The use of smart materials can be traced back to the late 1990s when Philips and Levi’s launched a wearables program for the “New Nomads,” most notably the Levi’s ICD+ collection, which stands for Industrial Design Clothing. ICD+ stands for Industrial Design Clothing and includes jackets with voice-recognized cell phones and MP3 players that include microphones and built-in headphones in the collar. Polish fashion designer Iga Węglińska has launched a collection called Emotional Clothing, which features sensors that can be used to reflect changes in the wearer’s heart rate, body temperature, and galvanic skin response, which can cause changes in the lights designed into the fabric’s surface, which is made from a variety of materials such as neoprene, thermoplastic or polyurethane synthetic leather, leather with a high degree of adhesion to the skin and a high degree of adhesion to the skin. polyester or polyurethane synthetic leather, PLA plastic and other combinations of materials.
Such attempts are closer to the possibilities of “wearable tech” through the medium of fashion, as seen in the short-lived and enthusiastic wave of smart fashion following the launch of the Intel Curie mini-module by tech company Intel in 2015, when apparel brand Chromat embedded Intel Curie modules into smart sports underwear and smart dresses, which synchronized physiological data such as the wearer’s heart rate, pulse, and body temperature, and combined with the clothing’s memory alloys, adjusted the silhouette of the clothes to make them fit better, and a year later, at TOME’s Spring/Summer 2017 show, the leather bracelets and handbags that models wore were also equipped with Intel Curie modules. A year later at TOME’s spring/summer 2017 show, models wore leather bracelets and handbags also equipped with Intel Curie modules, which can detect harmful substances in the environment, temperature and atmospheric pressure in time to alert the wearer.
At the same show, Hussein Chalayan put Intel Curie into sensory glasses and a belt that reads and collects the wearer’s brainwave state, heartbeat, and respiration data from a variety of sensory elements, which are then processed by the belt and converted into a moving image that corresponds to the wearer’s emotional state – allowing the wearer to be completely in tune with their emotions. -The case of the wearer’s emotions being fully visualized seems to draw parallels with Węglińska’s “Emotional Clothing” six years later.

However, just as innovative materials are delivering endless freshness and vitality to the fashion world, and the buzz around them is helping them to gain traction, they still have many limitations that cannot be ignored. Take Jonathan Anderson’s “fur coats” for example, he admitted in a press interview that because of the long (at least twenty days) and special process required to produce the raw materials, “they will not be commercialized, they will just be installed in the stores with videos of the planting displays,” he said. We will only install videos of the planting demonstrations in our stores and sell the associated seed gift boxes”.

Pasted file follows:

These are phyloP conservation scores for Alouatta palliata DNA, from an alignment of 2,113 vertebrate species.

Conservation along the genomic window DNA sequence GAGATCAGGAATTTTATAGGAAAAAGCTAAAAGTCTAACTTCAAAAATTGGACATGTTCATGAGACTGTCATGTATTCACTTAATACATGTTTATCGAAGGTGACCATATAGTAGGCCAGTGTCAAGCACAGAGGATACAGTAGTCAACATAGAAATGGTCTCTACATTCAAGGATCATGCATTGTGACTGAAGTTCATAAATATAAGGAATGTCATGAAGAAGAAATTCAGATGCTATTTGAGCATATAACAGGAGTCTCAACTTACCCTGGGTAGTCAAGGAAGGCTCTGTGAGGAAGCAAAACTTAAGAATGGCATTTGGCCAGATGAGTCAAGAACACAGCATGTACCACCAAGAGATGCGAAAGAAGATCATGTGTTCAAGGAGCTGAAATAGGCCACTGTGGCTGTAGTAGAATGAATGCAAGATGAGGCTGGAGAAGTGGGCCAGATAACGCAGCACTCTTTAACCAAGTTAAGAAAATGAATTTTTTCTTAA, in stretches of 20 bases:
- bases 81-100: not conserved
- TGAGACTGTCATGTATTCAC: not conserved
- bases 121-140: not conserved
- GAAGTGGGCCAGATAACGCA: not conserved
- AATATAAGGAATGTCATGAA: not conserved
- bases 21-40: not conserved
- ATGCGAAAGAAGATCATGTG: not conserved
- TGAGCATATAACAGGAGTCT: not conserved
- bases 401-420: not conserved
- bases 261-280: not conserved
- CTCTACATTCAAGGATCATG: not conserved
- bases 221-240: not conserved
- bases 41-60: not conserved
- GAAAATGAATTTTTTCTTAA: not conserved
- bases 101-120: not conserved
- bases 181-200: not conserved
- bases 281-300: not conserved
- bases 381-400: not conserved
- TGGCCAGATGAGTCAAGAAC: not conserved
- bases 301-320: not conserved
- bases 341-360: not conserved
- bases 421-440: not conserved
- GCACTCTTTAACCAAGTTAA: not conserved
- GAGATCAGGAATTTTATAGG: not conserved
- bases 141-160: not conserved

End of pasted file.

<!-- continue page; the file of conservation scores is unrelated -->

In the same way, whether it’s Hussein Chalayan’s technological fashions on the runways of the millennial era, or the whimsical ideas of his current successors in innovative fashion, there’s still the dilemma of how to mass-produce them, which is revealing a problem we have to face – there are still many challenges to be overcome if we want to use innovative materials in large quantities. There are still many challenges to be overcome, starting with the need for sufficient scale and a mature supply chain to keep things on track. Without effective mass production, the use of innovative materials on the runway is often a flash in the pan.
However, the fashion industry is indeed on the move. According to incomplete statistics, some brands will make long-term purchase commitments to support the research and development of innovative materials through minority equity investment or to support these companies, in addition to luxury brand giants to join the fray, but also to allow these emerging companies to get more opportunities, such as Kering Group will be through the opening of the “Kering Pioneer Award for Sustainable Innovation” awards to For example, Kering Group has created the “Kering Sustainable Innovation Pioneer Award” to encourage and fund Chinese start-ups that are advancing the sustainability of the value chain in the fashion boutique industry.
On the other hand, from the consumer’s perspective, there is also a long way to go to change the mindset from traditional materials to accepting and embracing new materials.
What we need to realize is that design led by technological innovation alone will bring us to adore and crave for the new and the future, but it will take more time to get used to it, and it’s not enough to get there fast.
What about the fashion world?